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Published in the Columbia Daily Tribune 26 March 2006

Bear Creek

It's never too late to learn.

That's not something I can remember I've ever heard Leandra Spangler say, but I bet the retired Columbia art teacher wouldn't disagree.  Her own advice to other artists is "Take workshops from people in your field whose work you respect."

But I'm getting ahead of myself.

Spangler went from being a relative novice in the fields of papermaking and the book arts to having her work in the Smithsonian.  Granted, it was her Paper Doll Book, and it was the Smithsonian Gift Shop, but nonetheless that is something any artist can take pride in.  It is also a perfect example of how to market your work, and how success in one area can help you in other areas.

In a class I was helping to teach in 1995, Spangler came up with a delightful artist's book which was her take on paper dolls, using as her template the Venus of Willendorf (a paleolithic figurine widely recognized as an artistic icon) as the ultimate anti-Barbie.  Everyone who saw the work loved it, and before long she had come up with a die-cut version which sold like hotcakes.  Not only was this a huge success in its own right, but it gave Leandra press coverage and contacts which helped her get her other artwork before galleries and the public.

What other artwork?  Quite a range, actually, but all involving her highly textured handmade paper.  Some of it is formed into shallow triangular bowls, some into simple lamps, some into wall sculpture.  And then there are her vessels, formed of twined reed like a traditional basket and covered with her paper, finished with a hand-buffed graphite or paint and found objects.  You can see many wonderful examples on her website.

Her initial efforts to get her work before the public took advantage of all the local opportunities:  Art in the Park, Art League exhibitions, Boone County Bank shows, Fall Festival demonstrations, displays in restaurants and businesses.  She moved into showing her work at Mythmaker and Legacy Art before those galleries closed.

But Spangler didn't stop there:  "After being included in a national juried basketry exhibition, I was approached by an out of state gallery.  I have also approached galleries directly by sending them slides/resume/statement/etc."

What about advertising?  For shows at Legacy, we sent out image postcards with Leandra's work on it several times to some 2,500 people.  And with galleries out-of-state "I have been part of coop ads in American Craft magazine when participating in basketry exhibitions at del Mano Gallery in Los Angeles and American Art Company in Tacoma, Washington."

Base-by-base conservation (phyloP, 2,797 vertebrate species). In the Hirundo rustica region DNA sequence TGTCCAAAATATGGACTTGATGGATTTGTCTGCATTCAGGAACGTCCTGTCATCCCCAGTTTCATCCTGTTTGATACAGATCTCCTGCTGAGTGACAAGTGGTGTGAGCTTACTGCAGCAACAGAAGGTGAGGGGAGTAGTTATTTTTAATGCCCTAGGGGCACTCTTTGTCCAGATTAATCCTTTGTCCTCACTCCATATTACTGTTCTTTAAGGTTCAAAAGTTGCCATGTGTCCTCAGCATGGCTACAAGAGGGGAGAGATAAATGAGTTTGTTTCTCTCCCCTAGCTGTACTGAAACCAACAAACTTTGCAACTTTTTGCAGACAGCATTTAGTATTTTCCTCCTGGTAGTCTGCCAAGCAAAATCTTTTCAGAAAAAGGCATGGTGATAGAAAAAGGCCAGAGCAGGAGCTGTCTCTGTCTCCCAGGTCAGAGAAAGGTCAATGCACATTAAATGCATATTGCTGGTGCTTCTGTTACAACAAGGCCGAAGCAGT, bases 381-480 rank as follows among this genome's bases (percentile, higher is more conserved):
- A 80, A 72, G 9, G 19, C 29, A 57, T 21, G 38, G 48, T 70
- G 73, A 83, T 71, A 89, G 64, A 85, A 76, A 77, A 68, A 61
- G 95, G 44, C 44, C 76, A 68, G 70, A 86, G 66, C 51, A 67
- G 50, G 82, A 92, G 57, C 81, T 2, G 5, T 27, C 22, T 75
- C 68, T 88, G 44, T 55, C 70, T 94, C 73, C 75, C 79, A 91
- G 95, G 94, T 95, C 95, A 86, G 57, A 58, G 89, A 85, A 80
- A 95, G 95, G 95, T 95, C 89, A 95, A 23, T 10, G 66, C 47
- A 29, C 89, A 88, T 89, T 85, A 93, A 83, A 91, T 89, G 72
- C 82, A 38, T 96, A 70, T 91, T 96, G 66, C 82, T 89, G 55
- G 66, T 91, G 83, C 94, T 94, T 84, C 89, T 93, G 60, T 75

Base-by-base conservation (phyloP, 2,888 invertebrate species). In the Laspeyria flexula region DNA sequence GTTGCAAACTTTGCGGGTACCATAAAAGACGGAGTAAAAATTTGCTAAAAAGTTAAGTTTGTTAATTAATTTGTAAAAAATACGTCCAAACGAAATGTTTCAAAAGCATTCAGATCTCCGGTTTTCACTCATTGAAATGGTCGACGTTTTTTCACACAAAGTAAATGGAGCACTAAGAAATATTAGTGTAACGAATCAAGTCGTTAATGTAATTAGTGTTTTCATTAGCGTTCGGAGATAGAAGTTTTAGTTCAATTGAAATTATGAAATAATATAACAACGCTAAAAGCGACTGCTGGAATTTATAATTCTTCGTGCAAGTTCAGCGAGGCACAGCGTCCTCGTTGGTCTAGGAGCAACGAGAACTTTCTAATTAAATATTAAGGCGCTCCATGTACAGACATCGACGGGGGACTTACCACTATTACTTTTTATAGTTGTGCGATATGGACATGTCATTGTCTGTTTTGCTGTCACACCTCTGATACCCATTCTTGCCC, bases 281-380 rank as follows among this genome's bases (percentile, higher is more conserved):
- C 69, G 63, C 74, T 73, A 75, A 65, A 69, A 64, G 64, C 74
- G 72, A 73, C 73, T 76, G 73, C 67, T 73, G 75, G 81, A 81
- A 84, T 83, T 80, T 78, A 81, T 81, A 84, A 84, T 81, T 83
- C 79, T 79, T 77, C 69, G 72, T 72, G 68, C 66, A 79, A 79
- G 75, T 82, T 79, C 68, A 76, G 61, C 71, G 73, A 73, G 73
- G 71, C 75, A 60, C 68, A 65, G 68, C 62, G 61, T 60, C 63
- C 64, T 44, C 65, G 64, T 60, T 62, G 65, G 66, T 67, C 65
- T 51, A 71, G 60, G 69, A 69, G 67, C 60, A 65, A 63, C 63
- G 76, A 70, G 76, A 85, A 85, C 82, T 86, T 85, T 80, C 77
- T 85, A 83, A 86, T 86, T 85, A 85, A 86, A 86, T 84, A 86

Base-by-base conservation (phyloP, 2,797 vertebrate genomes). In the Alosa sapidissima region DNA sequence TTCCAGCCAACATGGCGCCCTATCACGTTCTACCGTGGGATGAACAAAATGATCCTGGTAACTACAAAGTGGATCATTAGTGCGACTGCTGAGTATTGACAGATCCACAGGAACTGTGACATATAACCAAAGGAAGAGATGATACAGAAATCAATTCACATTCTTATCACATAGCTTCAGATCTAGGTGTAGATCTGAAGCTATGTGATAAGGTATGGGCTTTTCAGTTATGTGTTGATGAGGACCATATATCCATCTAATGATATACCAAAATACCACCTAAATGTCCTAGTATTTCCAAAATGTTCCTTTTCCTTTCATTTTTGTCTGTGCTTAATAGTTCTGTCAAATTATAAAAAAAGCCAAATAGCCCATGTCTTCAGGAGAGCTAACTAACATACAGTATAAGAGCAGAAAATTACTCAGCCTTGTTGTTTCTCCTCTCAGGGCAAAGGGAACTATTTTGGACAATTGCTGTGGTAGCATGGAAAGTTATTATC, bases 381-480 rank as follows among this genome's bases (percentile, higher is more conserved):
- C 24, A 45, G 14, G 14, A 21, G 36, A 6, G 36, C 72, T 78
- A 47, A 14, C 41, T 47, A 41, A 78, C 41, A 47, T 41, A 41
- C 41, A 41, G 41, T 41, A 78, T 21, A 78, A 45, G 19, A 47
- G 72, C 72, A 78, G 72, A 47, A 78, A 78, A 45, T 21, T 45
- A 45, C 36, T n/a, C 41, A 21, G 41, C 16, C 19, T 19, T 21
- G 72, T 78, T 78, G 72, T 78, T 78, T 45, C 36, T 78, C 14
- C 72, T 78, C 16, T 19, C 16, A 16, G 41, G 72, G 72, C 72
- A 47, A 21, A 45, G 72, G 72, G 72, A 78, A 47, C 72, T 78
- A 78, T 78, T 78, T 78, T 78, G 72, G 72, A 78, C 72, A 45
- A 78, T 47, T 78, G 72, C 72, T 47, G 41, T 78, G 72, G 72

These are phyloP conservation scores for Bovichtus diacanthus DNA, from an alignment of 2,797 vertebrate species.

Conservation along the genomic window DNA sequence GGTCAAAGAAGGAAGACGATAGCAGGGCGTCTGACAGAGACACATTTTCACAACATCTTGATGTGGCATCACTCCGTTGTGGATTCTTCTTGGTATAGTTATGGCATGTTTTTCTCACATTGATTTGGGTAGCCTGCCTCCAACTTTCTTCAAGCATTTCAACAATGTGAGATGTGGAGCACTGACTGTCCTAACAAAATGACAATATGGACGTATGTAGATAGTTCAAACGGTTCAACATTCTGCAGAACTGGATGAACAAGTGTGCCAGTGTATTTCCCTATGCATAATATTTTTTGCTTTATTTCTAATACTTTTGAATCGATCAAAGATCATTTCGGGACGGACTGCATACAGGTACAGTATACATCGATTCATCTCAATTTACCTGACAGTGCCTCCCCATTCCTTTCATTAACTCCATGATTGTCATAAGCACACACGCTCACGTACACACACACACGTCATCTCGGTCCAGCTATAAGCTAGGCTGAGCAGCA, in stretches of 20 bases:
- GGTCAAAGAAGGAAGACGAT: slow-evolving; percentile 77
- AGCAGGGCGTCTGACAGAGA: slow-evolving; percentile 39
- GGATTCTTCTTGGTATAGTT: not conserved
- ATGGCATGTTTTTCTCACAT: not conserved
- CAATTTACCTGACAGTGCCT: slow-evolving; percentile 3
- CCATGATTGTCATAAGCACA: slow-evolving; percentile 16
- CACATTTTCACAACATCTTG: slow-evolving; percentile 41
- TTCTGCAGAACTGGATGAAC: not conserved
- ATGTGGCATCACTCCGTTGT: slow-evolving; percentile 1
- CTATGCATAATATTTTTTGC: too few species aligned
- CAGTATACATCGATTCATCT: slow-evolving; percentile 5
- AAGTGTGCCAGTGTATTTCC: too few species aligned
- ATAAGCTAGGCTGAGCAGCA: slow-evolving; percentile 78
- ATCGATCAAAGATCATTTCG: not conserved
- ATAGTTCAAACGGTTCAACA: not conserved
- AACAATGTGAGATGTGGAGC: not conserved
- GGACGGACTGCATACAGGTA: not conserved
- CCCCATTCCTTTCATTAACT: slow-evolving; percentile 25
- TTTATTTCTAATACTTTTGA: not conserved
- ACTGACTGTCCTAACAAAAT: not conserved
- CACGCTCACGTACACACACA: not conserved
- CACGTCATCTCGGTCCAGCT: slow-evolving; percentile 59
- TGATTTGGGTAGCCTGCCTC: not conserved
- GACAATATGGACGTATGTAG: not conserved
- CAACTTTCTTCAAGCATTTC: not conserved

Like Larry Young's experience, Spanger says that having a web site and linking it to web sites of organizations to which she belongs has helped to generate a lot of interest in her work.  Of course, she has the advantage of being married to Peter Anger, one of the top art & commercial photographers in the area, who really knows how to get good images of her three-dimensional work.

When I asked Leandra what advice she would offer other local artists about promoting/marketing their work, this is what she said:  "Take workshops from people in your field whose work you respect.  Keep in touch with them by sending images and postcards as your work progresses.  Enter juried shows that are being juried by people you respect.  Make a promotional postcard of your best piece and send it to galleries/collectors/museums who you want to see your work.  Make sure your contact information and web site are on it.

"Keep excellent records of where your work has been shown.  Photograph every piece you make.  Hire a professional photographer, it is worth the investment.  Have slides and a press kit available to send out immediately when asked.  When you have a solid body of work, begin to propose exhibitions at college, university and other not-for-profit gallery spaces.  Build your exhibition resume.  Become familiar with for-profit galleries that carry work in your field.  Get on their mailing list.  Join a professional organization in your field.  Join Best of Missouri Hands.  Subscribe to journals in your field." You can find Leandra Spangler's work locally at Bluestem.  She is also currently exhibiting work at the Spiva Art Center in Joplin and the Regional Gallery Craft Alliance in St. Louis.  Upcoming shows include del Mano Gallery in Los Angeles and at the Tacoma Community College in Tacoma, WA.

Oh, and remember:  it's never too late to learn, particularly from such a talented artist and experienced teacher worthy of your respect.  Yes, Leandra Spangler does offer a variety of papermaking and book arts workshops at her studio.  Check out her website for the latest information.

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all work © James T. Downey, 1993-present
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